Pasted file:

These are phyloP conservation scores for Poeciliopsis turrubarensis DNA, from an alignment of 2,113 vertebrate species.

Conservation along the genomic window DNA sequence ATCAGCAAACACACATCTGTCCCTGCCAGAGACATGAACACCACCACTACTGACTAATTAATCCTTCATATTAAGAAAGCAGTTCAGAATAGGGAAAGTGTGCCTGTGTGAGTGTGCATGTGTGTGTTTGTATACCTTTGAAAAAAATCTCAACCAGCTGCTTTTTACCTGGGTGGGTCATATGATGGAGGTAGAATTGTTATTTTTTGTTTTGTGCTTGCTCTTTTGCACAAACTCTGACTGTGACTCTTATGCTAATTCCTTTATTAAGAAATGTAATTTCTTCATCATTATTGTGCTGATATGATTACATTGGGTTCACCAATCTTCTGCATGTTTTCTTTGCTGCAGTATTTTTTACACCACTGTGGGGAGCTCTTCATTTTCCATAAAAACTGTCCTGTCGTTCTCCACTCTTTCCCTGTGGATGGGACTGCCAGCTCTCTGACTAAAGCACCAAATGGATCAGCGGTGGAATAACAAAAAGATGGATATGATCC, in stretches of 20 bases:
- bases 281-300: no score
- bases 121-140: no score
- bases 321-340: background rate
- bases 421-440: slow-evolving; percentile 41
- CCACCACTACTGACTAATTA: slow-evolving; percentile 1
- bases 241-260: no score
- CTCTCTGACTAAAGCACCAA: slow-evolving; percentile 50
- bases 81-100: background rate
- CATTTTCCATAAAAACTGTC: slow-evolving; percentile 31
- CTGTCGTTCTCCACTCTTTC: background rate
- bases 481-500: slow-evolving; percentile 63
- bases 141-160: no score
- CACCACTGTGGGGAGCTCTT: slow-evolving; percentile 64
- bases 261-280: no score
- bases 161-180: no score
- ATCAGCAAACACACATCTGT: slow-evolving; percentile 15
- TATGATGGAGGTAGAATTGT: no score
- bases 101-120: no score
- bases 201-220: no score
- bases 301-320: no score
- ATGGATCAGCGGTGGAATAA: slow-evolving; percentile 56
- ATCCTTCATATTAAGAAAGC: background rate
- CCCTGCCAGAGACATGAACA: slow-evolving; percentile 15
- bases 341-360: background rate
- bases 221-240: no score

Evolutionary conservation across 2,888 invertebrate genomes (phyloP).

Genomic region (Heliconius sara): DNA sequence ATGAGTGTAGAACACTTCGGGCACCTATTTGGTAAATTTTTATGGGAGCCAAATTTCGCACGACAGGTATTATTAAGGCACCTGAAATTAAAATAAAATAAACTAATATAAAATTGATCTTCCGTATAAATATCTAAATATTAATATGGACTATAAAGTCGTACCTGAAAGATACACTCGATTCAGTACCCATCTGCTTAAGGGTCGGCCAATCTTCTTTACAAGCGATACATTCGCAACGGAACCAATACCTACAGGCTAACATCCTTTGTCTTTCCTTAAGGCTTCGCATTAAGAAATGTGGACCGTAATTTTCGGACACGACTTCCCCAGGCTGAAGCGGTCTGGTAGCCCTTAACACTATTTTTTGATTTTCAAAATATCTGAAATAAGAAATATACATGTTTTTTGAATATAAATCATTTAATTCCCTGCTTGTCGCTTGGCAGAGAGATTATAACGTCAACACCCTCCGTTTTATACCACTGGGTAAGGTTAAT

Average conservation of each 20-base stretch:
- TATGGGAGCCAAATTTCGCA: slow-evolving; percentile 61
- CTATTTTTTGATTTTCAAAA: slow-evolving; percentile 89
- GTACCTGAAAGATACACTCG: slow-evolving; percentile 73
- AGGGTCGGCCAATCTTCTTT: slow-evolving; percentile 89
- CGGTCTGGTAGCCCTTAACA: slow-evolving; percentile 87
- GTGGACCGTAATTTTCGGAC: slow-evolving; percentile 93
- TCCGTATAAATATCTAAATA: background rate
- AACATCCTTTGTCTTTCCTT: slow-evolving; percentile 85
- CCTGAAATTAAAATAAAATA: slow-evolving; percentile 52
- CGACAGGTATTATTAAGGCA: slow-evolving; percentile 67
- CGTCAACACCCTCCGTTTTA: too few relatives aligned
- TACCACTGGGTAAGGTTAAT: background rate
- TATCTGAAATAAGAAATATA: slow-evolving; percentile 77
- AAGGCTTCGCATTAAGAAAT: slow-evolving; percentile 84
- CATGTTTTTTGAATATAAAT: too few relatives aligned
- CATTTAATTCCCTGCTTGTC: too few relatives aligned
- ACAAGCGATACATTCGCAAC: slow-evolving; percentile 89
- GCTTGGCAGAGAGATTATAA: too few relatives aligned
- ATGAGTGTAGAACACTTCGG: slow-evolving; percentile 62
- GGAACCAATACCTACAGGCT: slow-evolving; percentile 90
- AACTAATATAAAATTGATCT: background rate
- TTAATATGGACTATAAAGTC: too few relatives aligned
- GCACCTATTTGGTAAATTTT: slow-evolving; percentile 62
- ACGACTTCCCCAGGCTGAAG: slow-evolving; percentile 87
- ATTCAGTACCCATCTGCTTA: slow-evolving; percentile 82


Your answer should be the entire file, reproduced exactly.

These are phyloP conservation scores for Poeciliopsis turrubarensis DNA, from an alignment of 2,113 vertebrate species.

Conservation along the genomic window DNA sequence ATCAGCAAACACACATCTGTCCCTGCCAGAGACATGAACACCACCACTACTGACTAATTAATCCTTCATATTAAGAAAGCAGTTCAGAATAGGGAAAGTGTGCCTGTGTGAGTGTGCATGTGTGTGTTTGTATACCTTTGAAAAAAATCTCAACCAGCTGCTTTTTACCTGGGTGGGTCATATGATGGAGGTAGAATTGTTATTTTTTGTTTTGTGCTTGCTCTTTTGCACAAACTCTGACTGTGACTCTTATGCTAATTCCTTTATTAAGAAATGTAATTTCTTCATCATTATTGTGCTGATATGATTACATTGGGTTCACCAATCTTCTGCATGTTTTCTTTGCTGCAGTATTTTTTACACCACTGTGGGGAGCTCTTCATTTTCCATAAAAACTGTCCTGTCGTTCTCCACTCTTTCCCTGTGGATGGGACTGCCAGCTCTCTGACTAAAGCACCAAATGGATCAGCGGTGGAATAACAAAAAGATGGATATGATCC, in stretches of 20 bases:
- bases 281-300: no score
- bases 121-140: no score
- bases 321-340: background rate
- bases 421-440: slow-evolving; percentile 41
- CCACCACTACTGACTAATTA: slow-evolving; percentile 1
- bases 241-260: no score
- CTCTCTGACTAAAGCACCAA: slow-evolving; percentile 50
- bases 81-100: background rate
- CATTTTCCATAAAAACTGTC: slow-evolving; percentile 31
- CTGTCGTTCTCCACTCTTTC: background rate
- bases 481-500: slow-evolving; percentile 63
- bases 141-160: no score
- CACCACTGTGGGGAGCTCTT: slow-evolving; percentile 64
- bases 261-280: no score
- bases 161-180: no score
- ATCAGCAAACACACATCTGT: slow-evolving; percentile 15
- TATGATGGAGGTAGAATTGT: no score
- bases 101-120: no score
- bases 201-220: no score
- bases 301-320: no score
- ATGGATCAGCGGTGGAATAA: slow-evolving; percentile 56
- ATCCTTCATATTAAGAAAGC: background rate
- CCCTGCCAGAGACATGAACA: slow-evolving; percentile 15
- bases 341-360: background rate
- bases 221-240: no score

Evolutionary conservation across 2,888 invertebrate genomes (phyloP).

Genomic region (Heliconius sara): DNA sequence ATGAGTGTAGAACACTTCGGGCACCTATTTGGTAAATTTTTATGGGAGCCAAATTTCGCACGACAGGTATTATTAAGGCACCTGAAATTAAAATAAAATAAACTAATATAAAATTGATCTTCCGTATAAATATCTAAATATTAATATGGACTATAAAGTCGTACCTGAAAGATACACTCGATTCAGTACCCATCTGCTTAAGGGTCGGCCAATCTTCTTTACAAGCGATACATTCGCAACGGAACCAATACCTACAGGCTAACATCCTTTGTCTTTCCTTAAGGCTTCGCATTAAGAAATGTGGACCGTAATTTTCGGACACGACTTCCCCAGGCTGAAGCGGTCTGGTAGCCCTTAACACTATTTTTTGATTTTCAAAATATCTGAAATAAGAAATATACATGTTTTTTGAATATAAATCATTTAATTCCCTGCTTGTCGCTTGGCAGAGAGATTATAACGTCAACACCCTCCGTTTTATACCACTGGGTAAGGTTAAT

Average conservation of each 20-base stretch:
- TATGGGAGCCAAATTTCGCA: slow-evolving; percentile 61
- CTATTTTTTGATTTTCAAAA: slow-evolving; percentile 89
- GTACCTGAAAGATACACTCG: slow-evolving; percentile 73
- AGGGTCGGCCAATCTTCTTT: slow-evolving; percentile 89
- CGGTCTGGTAGCCCTTAACA: slow-evolving; percentile 87
- GTGGACCGTAATTTTCGGAC: slow-evolving; percentile 93
- TCCGTATAAATATCTAAATA: background rate
- AACATCCTTTGTCTTTCCTT: slow-evolving; percentile 85
- CCTGAAATTAAAATAAAATA: slow-evolving; percentile 52
- CGACAGGTATTATTAAGGCA: slow-evolving; percentile 67
- CGTCAACACCCTCCGTTTTA: too few relatives aligned
- TACCACTGGGTAAGGTTAAT: background rate
- TATCTGAAATAAGAAATATA: slow-evolving; percentile 77
- AAGGCTTCGCATTAAGAAAT: slow-evolving; percentile 84
- CATGTTTTTTGAATATAAAT: too few relatives aligned
- CATTTAATTCCCTGCTTGTC: too few relatives aligned
- ACAAGCGATACATTCGCAAC: slow-evolving; percentile 89
- GCTTGGCAGAGAGATTATAA: too few relatives aligned
- ATGAGTGTAGAACACTTCGG: slow-evolving; percentile 62
- GGAACCAATACCTACAGGCT: slow-evolving; percentile 90
- AACTAATATAAAATTGATCT: background rate
- TTAATATGGACTATAAAGTC: too few relatives aligned
- GCACCTATTTGGTAAATTTT: slow-evolving; percentile 62
- ACGACTTCCCCAGGCTGAAG: slow-evolving; percentile 87
- ATTCAGTACCCATCTGCTTA: slow-evolving; percentile 82